Thinking global, living local: Voices in a globalized world

Empowering Fijian women through education

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Fiji is a developing island nation and the majority of the population live in rural areas of the two main islands. According to a Fiji Bureau of Statistics report in 2009, 31% of the population lived in poverty, most of whom reside in rural Fiji. The situation is worse, with the current recession and withdrawal of vital aid from our neighbors Australia and New Zealand.

Not everyone has access to education in Fiji. I had a friend in high school who had to walk three miles from his village every morning to catch a bus to school. The situation in other, more secluded areas is the same, if not worse. According to Sian Rolls, a community radio producer and broadcaster FemLINK Pacific, rural women are affected the most:

“Most women in Fiji’s work force are in the informal sector. Things like market vending, making handicraft and assistants in shops or restaurants. If a family can only afford to put one child through school, a male will always be given priority because of the traditional mind set that men are the bread winners.”

Rural women market vendors in Fiji (credit: FemLINKPacific)

Rural women market vendors in Fiji (credit: FemLINKPacific)

According to Rolls these women are hardly recognized because they do not have a degree. Yet they are responsible for successfully managing their families and in many cases being bread winners. A major problem with this is that there is no saving of income. The little income earned by women without educations and their husbands are invested directly into food and other basic necessities. This means that if there is a disaster of some form, they have nothing to fall back on.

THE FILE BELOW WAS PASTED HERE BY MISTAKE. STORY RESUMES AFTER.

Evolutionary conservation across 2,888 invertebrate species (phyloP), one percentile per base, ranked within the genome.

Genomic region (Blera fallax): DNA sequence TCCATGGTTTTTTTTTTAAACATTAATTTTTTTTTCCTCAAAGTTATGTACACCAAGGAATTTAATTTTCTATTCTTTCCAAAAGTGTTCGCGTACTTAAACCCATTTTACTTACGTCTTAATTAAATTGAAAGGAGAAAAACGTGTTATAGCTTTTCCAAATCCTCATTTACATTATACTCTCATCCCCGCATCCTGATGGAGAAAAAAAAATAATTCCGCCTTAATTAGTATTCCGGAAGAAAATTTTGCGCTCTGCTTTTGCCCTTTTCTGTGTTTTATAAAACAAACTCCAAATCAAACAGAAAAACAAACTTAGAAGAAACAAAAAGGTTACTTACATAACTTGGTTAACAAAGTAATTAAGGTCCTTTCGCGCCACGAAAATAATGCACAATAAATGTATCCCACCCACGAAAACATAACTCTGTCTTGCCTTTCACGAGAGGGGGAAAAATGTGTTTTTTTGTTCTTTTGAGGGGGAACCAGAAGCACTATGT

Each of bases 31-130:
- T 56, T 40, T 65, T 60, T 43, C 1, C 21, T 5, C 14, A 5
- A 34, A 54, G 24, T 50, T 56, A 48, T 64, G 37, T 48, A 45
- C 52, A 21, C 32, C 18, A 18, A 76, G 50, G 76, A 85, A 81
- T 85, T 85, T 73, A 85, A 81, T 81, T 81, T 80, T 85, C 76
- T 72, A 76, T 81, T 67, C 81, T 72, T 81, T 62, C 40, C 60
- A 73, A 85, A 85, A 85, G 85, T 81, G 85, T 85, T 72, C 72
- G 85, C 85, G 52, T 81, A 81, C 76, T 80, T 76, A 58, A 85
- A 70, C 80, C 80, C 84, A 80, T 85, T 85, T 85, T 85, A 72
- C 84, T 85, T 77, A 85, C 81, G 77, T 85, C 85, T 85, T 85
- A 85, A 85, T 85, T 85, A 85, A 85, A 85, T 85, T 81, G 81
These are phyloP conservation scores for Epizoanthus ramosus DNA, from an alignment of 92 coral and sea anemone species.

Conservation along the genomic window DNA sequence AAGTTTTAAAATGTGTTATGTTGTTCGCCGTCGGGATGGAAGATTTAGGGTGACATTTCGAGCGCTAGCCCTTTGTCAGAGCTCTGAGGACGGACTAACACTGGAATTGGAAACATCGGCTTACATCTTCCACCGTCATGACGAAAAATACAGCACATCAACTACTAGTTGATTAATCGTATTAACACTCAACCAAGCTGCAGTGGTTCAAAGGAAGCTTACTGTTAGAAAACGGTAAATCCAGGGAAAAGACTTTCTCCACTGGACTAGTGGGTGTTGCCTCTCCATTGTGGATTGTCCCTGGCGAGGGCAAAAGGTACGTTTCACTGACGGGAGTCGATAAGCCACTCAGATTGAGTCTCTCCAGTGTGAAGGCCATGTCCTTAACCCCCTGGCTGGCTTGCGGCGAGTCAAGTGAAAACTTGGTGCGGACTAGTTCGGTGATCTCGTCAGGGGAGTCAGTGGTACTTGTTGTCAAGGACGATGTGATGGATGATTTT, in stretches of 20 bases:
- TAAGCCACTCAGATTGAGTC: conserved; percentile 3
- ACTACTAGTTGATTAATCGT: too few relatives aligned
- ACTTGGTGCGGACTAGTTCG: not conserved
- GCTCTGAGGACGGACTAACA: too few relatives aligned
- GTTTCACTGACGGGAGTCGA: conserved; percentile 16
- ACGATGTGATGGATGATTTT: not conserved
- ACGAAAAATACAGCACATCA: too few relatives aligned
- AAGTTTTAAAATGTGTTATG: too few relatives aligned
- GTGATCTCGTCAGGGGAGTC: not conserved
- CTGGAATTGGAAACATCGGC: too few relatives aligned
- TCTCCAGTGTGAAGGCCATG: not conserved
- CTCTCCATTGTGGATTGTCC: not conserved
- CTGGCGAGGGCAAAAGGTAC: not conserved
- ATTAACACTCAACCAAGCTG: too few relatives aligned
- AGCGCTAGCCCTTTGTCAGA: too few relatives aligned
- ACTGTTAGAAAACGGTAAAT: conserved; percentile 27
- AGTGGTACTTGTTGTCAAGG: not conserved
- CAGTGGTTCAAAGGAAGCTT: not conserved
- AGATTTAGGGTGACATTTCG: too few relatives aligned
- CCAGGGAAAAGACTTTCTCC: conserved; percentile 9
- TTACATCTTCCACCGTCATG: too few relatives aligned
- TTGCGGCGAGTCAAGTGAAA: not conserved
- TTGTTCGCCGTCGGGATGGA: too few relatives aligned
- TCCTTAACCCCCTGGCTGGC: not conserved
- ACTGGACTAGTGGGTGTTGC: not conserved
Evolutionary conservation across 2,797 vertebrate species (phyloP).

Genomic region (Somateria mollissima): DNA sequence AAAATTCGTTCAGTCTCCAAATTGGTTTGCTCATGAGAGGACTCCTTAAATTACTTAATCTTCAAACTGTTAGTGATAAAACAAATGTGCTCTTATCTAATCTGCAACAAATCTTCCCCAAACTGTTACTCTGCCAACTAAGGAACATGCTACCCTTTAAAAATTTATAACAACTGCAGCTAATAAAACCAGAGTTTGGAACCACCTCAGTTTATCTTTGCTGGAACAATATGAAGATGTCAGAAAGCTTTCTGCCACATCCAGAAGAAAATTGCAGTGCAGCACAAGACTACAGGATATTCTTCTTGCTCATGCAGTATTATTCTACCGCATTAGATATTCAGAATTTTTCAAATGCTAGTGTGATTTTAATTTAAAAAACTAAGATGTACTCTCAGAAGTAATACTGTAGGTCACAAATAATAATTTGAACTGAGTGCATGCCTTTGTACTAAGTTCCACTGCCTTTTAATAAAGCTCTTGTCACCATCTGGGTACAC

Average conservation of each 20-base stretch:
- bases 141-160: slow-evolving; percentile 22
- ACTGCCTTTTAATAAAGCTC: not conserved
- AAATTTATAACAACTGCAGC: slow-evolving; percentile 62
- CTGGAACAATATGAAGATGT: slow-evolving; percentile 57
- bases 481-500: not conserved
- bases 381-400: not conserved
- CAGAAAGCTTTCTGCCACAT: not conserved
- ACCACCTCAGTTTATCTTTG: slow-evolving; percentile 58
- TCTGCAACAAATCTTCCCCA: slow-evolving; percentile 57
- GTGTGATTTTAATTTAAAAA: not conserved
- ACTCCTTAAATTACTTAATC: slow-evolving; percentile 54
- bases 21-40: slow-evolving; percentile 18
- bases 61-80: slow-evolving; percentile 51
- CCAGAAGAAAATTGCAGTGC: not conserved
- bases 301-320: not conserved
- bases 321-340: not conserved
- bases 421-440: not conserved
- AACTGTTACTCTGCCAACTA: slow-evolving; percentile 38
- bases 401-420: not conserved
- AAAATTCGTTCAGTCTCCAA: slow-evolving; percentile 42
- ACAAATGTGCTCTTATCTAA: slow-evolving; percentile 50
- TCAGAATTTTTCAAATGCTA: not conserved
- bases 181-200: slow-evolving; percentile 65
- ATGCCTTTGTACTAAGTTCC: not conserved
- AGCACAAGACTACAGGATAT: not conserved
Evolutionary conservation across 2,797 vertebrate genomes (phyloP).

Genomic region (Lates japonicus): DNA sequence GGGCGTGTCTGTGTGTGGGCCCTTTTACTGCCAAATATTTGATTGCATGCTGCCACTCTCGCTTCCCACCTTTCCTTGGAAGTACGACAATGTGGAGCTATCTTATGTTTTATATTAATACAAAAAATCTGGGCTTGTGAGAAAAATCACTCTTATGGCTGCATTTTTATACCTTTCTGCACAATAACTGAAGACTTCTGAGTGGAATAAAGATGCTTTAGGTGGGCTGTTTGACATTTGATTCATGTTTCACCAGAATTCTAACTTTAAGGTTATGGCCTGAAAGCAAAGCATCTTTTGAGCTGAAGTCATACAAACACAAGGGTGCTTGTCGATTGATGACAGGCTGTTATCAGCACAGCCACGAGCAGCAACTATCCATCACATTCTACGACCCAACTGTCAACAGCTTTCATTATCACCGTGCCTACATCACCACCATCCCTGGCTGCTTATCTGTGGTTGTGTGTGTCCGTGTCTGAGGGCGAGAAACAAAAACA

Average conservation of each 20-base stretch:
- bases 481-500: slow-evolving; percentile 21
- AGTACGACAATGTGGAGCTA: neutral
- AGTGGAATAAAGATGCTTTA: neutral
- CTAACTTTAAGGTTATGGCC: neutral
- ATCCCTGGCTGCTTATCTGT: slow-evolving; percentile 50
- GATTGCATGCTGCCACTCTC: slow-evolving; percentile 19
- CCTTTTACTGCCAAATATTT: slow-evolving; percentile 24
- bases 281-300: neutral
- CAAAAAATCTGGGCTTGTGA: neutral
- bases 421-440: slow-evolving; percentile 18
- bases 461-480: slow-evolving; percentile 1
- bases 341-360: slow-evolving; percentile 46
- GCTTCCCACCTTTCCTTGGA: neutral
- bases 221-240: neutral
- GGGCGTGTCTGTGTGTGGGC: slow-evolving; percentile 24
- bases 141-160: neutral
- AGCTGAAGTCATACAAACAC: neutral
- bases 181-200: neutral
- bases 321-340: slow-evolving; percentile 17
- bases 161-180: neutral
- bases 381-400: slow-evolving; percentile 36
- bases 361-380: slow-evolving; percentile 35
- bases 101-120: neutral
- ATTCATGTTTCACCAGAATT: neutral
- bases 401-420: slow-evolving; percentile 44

This is quite startling because women are an important part of  Fiji. Their contribution to the economy is already quite large but not fully recognized by the state. Ensuring women get equal access to education is vital for any developing country to grow successfully. There needs to be a representation from both sexes in the formal work force.

Fiji has changed a lot since 1970 when we gained independence. It has had four coups among many infrastructure and policy changes. There is a growing number of women in the work force now but back in the day it was believed that women belonged at home. More women are getting a college education and becoming leaders of their communities. Steps are already being taken by various stake holders to help make education accessible to more women. But with thousands of women, especially those living in rural Fiji denied education we must ask ourselves what more needs to be done.

There is a need for more schools around Fiji. Making education accessible to more women will give a much needed boost to the economy. There needs to be recognition so that there’s the provision of services and benefits that all workers should receive. Awareness is also necessary, especially in rural areas. People must understand that women are just as capable, if not more, as men and deserve a shot at education. Education needs to be equally accessible to every citizen of Fiji to build the middle class and empower its citizens.

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Arnold Chanel

I am a final year Psychology/journalism major at the University of the South pacific. I enjoy most types of sport, video games such as World of Warcraft and League of Legends, reading and writing.